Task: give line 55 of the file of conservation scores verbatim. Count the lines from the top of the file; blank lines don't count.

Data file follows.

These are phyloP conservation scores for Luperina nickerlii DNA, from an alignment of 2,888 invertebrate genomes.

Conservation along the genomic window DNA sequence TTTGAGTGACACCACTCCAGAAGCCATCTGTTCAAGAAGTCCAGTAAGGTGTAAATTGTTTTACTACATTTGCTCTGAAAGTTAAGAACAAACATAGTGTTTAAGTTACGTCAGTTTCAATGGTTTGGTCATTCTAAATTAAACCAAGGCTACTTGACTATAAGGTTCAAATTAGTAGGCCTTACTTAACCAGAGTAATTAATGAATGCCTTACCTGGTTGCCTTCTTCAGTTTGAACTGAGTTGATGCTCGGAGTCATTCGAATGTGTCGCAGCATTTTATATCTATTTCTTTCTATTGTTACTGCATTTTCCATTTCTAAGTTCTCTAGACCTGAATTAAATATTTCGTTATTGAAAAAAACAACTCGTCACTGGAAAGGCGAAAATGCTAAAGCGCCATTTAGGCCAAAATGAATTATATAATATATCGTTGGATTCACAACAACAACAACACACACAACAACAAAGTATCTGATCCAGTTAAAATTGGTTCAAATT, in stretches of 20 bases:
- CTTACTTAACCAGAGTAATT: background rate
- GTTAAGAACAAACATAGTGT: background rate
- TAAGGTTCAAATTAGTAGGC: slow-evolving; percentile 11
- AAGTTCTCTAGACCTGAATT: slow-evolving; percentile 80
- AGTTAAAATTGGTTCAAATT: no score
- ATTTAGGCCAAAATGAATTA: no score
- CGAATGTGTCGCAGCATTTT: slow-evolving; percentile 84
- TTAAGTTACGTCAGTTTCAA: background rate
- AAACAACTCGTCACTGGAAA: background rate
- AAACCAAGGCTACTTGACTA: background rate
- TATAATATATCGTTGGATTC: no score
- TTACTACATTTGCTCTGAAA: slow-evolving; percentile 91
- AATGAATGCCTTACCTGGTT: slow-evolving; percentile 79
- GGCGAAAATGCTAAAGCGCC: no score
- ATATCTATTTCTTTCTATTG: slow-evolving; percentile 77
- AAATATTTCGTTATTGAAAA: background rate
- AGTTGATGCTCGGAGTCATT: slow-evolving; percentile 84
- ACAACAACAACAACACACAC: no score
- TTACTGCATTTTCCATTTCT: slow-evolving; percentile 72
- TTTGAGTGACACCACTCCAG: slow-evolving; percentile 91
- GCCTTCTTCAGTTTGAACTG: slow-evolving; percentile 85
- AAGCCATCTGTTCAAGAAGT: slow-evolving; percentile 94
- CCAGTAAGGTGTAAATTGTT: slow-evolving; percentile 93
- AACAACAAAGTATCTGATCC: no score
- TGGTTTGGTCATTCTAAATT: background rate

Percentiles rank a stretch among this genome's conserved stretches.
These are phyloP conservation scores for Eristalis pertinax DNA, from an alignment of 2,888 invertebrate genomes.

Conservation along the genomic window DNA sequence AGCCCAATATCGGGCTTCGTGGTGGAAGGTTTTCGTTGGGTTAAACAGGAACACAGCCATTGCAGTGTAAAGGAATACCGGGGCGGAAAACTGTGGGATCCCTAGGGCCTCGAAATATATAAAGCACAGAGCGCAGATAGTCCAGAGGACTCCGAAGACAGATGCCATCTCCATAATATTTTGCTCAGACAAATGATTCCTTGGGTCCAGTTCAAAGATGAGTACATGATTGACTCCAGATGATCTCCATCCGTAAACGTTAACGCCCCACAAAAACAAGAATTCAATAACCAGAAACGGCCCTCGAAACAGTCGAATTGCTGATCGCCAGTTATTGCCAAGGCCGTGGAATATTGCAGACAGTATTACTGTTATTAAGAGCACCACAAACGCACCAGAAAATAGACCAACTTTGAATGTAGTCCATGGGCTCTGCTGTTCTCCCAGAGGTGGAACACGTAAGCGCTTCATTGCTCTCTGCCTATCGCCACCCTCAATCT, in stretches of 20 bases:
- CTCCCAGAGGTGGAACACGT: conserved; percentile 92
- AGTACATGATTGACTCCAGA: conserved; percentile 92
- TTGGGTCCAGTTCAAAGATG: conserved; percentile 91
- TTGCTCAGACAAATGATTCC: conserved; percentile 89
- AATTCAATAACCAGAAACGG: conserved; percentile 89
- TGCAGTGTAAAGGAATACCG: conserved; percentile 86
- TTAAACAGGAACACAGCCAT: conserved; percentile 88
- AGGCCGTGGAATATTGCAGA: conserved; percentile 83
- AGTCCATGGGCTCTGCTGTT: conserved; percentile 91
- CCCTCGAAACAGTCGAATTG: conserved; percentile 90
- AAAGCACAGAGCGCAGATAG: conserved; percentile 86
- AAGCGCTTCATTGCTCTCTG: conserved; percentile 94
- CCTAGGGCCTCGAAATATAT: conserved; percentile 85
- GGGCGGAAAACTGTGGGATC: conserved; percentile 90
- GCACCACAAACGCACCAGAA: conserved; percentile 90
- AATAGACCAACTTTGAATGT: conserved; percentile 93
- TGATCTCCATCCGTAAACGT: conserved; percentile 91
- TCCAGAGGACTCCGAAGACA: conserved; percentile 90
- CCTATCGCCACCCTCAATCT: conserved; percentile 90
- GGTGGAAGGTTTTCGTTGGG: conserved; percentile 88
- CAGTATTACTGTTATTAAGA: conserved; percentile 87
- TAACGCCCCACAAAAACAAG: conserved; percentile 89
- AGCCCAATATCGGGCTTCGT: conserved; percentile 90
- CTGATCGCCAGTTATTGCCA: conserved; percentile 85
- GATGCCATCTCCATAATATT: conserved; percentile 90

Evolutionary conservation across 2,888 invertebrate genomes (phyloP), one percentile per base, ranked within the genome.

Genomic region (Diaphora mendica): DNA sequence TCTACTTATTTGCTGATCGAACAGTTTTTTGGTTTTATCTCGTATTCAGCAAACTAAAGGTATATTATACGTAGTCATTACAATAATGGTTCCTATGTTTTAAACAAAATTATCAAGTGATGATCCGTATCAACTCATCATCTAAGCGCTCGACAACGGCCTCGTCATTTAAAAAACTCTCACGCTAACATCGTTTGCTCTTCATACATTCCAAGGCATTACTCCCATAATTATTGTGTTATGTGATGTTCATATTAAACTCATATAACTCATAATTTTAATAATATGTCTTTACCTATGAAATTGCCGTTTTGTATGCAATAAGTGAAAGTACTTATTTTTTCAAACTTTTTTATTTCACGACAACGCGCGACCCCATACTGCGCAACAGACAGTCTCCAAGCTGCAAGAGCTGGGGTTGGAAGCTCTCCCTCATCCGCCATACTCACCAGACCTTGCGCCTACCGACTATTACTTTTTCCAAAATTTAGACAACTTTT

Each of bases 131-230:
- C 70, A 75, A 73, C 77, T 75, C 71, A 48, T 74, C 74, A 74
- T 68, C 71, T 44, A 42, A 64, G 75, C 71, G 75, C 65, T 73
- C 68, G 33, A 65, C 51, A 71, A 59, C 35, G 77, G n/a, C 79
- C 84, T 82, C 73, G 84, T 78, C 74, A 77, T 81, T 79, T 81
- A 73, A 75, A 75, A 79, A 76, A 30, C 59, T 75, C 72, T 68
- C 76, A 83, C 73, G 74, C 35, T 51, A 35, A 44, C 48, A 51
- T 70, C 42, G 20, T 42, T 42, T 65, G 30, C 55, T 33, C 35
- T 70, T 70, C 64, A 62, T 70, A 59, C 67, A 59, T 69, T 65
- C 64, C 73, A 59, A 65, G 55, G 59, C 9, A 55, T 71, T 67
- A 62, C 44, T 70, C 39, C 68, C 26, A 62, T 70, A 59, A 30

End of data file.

- GATGCCATCTCCATAATATT: conserved; percentile 90